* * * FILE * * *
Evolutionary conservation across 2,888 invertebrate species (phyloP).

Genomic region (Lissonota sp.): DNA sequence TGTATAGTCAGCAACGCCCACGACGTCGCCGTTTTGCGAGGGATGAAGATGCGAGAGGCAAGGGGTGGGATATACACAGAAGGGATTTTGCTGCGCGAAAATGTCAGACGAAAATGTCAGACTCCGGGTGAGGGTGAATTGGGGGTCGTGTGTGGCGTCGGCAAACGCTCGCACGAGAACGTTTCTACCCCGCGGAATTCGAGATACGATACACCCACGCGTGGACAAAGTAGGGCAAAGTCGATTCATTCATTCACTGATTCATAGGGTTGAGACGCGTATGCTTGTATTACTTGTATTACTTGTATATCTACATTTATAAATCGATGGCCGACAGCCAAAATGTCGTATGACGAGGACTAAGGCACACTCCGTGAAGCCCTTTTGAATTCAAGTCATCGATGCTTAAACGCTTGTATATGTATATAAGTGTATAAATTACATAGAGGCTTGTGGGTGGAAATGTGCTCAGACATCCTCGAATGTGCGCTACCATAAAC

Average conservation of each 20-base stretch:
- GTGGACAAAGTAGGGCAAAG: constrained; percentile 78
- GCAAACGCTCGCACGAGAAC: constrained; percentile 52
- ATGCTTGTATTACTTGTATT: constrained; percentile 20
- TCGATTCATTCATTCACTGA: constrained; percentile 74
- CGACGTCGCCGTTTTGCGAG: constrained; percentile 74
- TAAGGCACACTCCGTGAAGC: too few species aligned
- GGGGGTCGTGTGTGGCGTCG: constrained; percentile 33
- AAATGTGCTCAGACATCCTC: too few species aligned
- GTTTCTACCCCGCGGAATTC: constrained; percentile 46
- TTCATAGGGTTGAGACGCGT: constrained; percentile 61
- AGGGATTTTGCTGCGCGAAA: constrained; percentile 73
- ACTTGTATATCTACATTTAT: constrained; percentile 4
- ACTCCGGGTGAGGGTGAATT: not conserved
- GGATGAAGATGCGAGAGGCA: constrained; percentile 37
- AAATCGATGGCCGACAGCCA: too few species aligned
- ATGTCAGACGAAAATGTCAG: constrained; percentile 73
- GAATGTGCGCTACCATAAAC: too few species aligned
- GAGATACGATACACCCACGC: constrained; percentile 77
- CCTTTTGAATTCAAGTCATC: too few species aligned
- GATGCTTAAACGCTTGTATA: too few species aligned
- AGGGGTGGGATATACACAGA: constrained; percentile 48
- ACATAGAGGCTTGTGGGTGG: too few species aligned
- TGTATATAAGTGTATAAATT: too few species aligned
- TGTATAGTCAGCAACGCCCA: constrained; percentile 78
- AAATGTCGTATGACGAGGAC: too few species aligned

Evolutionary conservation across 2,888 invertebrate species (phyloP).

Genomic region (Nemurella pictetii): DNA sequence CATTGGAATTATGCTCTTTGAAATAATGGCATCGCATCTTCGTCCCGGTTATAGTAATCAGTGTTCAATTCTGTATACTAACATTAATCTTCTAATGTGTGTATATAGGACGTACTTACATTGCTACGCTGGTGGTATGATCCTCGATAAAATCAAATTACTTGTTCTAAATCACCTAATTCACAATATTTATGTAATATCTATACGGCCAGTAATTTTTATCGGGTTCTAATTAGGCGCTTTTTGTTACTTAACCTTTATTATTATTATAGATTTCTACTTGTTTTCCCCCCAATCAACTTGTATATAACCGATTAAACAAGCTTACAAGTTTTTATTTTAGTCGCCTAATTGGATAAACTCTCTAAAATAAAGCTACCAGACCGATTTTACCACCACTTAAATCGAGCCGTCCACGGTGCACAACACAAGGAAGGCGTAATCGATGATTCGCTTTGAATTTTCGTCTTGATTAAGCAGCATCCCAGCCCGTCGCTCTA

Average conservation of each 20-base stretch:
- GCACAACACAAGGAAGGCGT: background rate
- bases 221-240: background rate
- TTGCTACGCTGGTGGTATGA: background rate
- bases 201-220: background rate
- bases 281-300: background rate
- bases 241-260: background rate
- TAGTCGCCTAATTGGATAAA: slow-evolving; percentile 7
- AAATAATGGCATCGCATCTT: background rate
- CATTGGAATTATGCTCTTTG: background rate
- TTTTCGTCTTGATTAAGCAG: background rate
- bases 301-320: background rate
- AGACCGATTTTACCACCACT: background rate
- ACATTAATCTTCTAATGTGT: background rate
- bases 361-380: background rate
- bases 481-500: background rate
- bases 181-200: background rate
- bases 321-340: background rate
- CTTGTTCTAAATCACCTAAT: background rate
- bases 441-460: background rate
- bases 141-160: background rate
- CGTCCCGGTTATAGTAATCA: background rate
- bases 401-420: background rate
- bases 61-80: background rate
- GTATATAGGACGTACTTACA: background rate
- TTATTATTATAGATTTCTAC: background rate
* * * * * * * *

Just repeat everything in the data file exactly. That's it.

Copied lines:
Evolutionary conservation across 2,888 invertebrate species (phyloP).

Genomic region (Lissonota sp.): DNA sequence TGTATAGTCAGCAACGCCCACGACGTCGCCGTTTTGCGAGGGATGAAGATGCGAGAGGCAAGGGGTGGGATATACACAGAAGGGATTTTGCTGCGCGAAAATGTCAGACGAAAATGTCAGACTCCGGGTGAGGGTGAATTGGGGGTCGTGTGTGGCGTCGGCAAACGCTCGCACGAGAACGTTTCTACCCCGCGGAATTCGAGATACGATACACCCACGCGTGGACAAAGTAGGGCAAAGTCGATTCATTCATTCACTGATTCATAGGGTTGAGACGCGTATGCTTGTATTACTTGTATTACTTGTATATCTACATTTATAAATCGATGGCCGACAGCCAAAATGTCGTATGACGAGGACTAAGGCACACTCCGTGAAGCCCTTTTGAATTCAAGTCATCGATGCTTAAACGCTTGTATATGTATATAAGTGTATAAATTACATAGAGGCTTGTGGGTGGAAATGTGCTCAGACATCCTCGAATGTGCGCTACCATAAAC

Average conservation of each 20-base stretch:
- GTGGACAAAGTAGGGCAAAG: constrained; percentile 78
- GCAAACGCTCGCACGAGAAC: constrained; percentile 52
- ATGCTTGTATTACTTGTATT: constrained; percentile 20
- TCGATTCATTCATTCACTGA: constrained; percentile 74
- CGACGTCGCCGTTTTGCGAG: constrained; percentile 74
- TAAGGCACACTCCGTGAAGC: too few species aligned
- GGGGGTCGTGTGTGGCGTCG: constrained; percentile 33
- AAATGTGCTCAGACATCCTC: too few species aligned
- GTTTCTACCCCGCGGAATTC: constrained; percentile 46
- TTCATAGGGTTGAGACGCGT: constrained; percentile 61
- AGGGATTTTGCTGCGCGAAA: constrained; percentile 73
- ACTTGTATATCTACATTTAT: constrained; percentile 4
- ACTCCGGGTGAGGGTGAATT: not conserved
- GGATGAAGATGCGAGAGGCA: constrained; percentile 37
- AAATCGATGGCCGACAGCCA: too few species aligned
- ATGTCAGACGAAAATGTCAG: constrained; percentile 73
- GAATGTGCGCTACCATAAAC: too few species aligned
- GAGATACGATACACCCACGC: constrained; percentile 77
- CCTTTTGAATTCAAGTCATC: too few species aligned
- GATGCTTAAACGCTTGTATA: too few species aligned
- AGGGGTGGGATATACACAGA: constrained; percentile 48
- ACATAGAGGCTTGTGGGTGG: too few species aligned
- TGTATATAAGTGTATAAATT: too few species aligned
- TGTATAGTCAGCAACGCCCA: constrained; percentile 78
- AAATGTCGTATGACGAGGAC: too few species aligned

Evolutionary conservation across 2,888 invertebrate species (phyloP).

Genomic region (Nemurella pictetii): DNA sequence CATTGGAATTATGCTCTTTGAAATAATGGCATCGCATCTTCGTCCCGGTTATAGTAATCAGTGTTCAATTCTGTATACTAACATTAATCTTCTAATGTGTGTATATAGGACGTACTTACATTGCTACGCTGGTGGTATGATCCTCGATAAAATCAAATTACTTGTTCTAAATCACCTAATTCACAATATTTATGTAATATCTATACGGCCAGTAATTTTTATCGGGTTCTAATTAGGCGCTTTTTGTTACTTAACCTTTATTATTATTATAGATTTCTACTTGTTTTCCCCCCAATCAACTTGTATATAACCGATTAAACAAGCTTACAAGTTTTTATTTTAGTCGCCTAATTGGATAAACTCTCTAAAATAAAGCTACCAGACCGATTTTACCACCACTTAAATCGAGCCGTCCACGGTGCACAACACAAGGAAGGCGTAATCGATGATTCGCTTTGAATTTTCGTCTTGATTAAGCAGCATCCCAGCCCGTCGCTCTA

Average conservation of each 20-base stretch:
- GCACAACACAAGGAAGGCGT: background rate
- bases 221-240: background rate
- TTGCTACGCTGGTGGTATGA: background rate
- bases 201-220: background rate
- bases 281-300: background rate
- bases 241-260: background rate
- TAGTCGCCTAATTGGATAAA: slow-evolving; percentile 7
- AAATAATGGCATCGCATCTT: background rate
- CATTGGAATTATGCTCTTTG: background rate
- TTTTCGTCTTGATTAAGCAG: background rate
- bases 301-320: background rate
- AGACCGATTTTACCACCACT: background rate
- ACATTAATCTTCTAATGTGT: background rate
- bases 361-380: background rate
- bases 481-500: background rate
- bases 181-200: background rate
- bases 321-340: background rate
- CTTGTTCTAAATCACCTAAT: background rate
- bases 441-460: background rate
- bases 141-160: background rate
- CGTCCCGGTTATAGTAATCA: background rate
- bases 401-420: background rate
- bases 61-80: background rate
- GTATATAGGACGTACTTACA: background rate
- TTATTATTATAGATTTCTAC: background rate